The Star Beacon; Ashtabula, Ohio

Local News

July 7, 2007

Lake Erie swimmers splash in quality water

Swimmers who frolicked in Lake Erie over the holiday enjoyed some of the cleanest beach water to be had in Ohio, according to the Ohio Department of Health.

The state routinely checks water quality at 23 Lake Erie beaches, and the results logged at four Ashtabula County beaches so far this summer rate among the best, officials said.

"It looks great to me," said Scott Binns, of the ODH's beach monitoring program. "It's been great for the majority of June. If the weather holds up, (water quality) shouldn't be a problem.

"Everybody should have a great time out there," he said.

Beach water is tested four times a week at a private laboratory to determine levels of E. coli bacteria. If levels are too high, or other health concerns are detected, signs can be posted advising swimmers of the risk.

The four county locations examined - - Geneva, Walnut Beach and Lake Shore Park (Ashtabula) and Conneaut Township Park - - are generally among the cleanest lake beaches in Ohio.

Beaches were sampled 45 days in 2006, and the beaches exceeded standards only a handful of days, according to ODH information. Lake Shore Park exceeded the standard 13 times, followed by Walnut Beach and Conneaut (9) and Geneva (8).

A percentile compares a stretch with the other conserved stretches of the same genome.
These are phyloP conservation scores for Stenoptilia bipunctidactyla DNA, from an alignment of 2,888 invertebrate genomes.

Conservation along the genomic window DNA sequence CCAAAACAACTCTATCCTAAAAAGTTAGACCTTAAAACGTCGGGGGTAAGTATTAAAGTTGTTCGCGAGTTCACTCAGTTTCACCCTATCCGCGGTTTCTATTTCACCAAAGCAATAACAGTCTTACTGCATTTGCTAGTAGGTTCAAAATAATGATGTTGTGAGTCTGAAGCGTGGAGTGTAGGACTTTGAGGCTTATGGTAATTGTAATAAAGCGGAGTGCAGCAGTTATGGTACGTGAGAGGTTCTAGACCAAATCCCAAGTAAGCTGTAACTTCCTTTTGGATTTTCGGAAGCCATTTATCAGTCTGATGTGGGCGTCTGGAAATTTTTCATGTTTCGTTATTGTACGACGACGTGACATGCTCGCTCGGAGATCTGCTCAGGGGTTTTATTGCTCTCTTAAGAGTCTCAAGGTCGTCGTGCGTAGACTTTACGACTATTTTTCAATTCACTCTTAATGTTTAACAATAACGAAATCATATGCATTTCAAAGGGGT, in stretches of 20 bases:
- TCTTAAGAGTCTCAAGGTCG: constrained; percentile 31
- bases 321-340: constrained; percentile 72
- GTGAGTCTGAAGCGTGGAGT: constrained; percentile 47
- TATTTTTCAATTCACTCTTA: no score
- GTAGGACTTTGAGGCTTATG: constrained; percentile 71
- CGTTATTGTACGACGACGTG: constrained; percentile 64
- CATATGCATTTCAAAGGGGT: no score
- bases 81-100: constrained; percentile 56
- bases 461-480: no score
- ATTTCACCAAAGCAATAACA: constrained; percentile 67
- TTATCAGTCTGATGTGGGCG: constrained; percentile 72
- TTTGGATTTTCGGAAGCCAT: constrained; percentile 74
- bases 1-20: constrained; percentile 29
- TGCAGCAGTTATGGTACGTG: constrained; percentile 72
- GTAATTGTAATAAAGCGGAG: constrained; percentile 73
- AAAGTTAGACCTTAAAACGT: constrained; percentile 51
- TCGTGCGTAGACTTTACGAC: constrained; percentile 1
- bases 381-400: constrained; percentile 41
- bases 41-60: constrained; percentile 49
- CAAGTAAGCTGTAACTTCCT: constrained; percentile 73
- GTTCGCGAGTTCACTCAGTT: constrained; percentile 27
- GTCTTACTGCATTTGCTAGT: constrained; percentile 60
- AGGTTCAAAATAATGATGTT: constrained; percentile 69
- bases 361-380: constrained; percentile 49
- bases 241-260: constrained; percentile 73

Warning signs had to be posted 27 days at Lake Shore Park, trailed by Conneaut (15), Geneva (14) and Walnut Beach (11), according to ODH information.

A variety of conditions can affect water quality analysis, Binns said. Summer storms often wash gunk and goo in local streams into Lake Erie, and those contaminates affect state test results, he said. Last summer the region was rocked by heavy rains that generated flood conditions.

By following a few precautions, people can splash in Lake Erie with no health fears, Binns said.

"Don't drink the water," he said. "If people get sick, it's because they swallowed water, not because they got it on their skin."

Don't put ashes or debris on the beach, avoid water that contains algae or looks brackish and shower as soon as possible after your swim session, Binns said.

"And pay due diligence to the signs on the beach," he said. "Use a little common sense, and you can have a good time."

- - MARK TODD - Staff Writer

Star Beacon Print Edition: 7/5/2007

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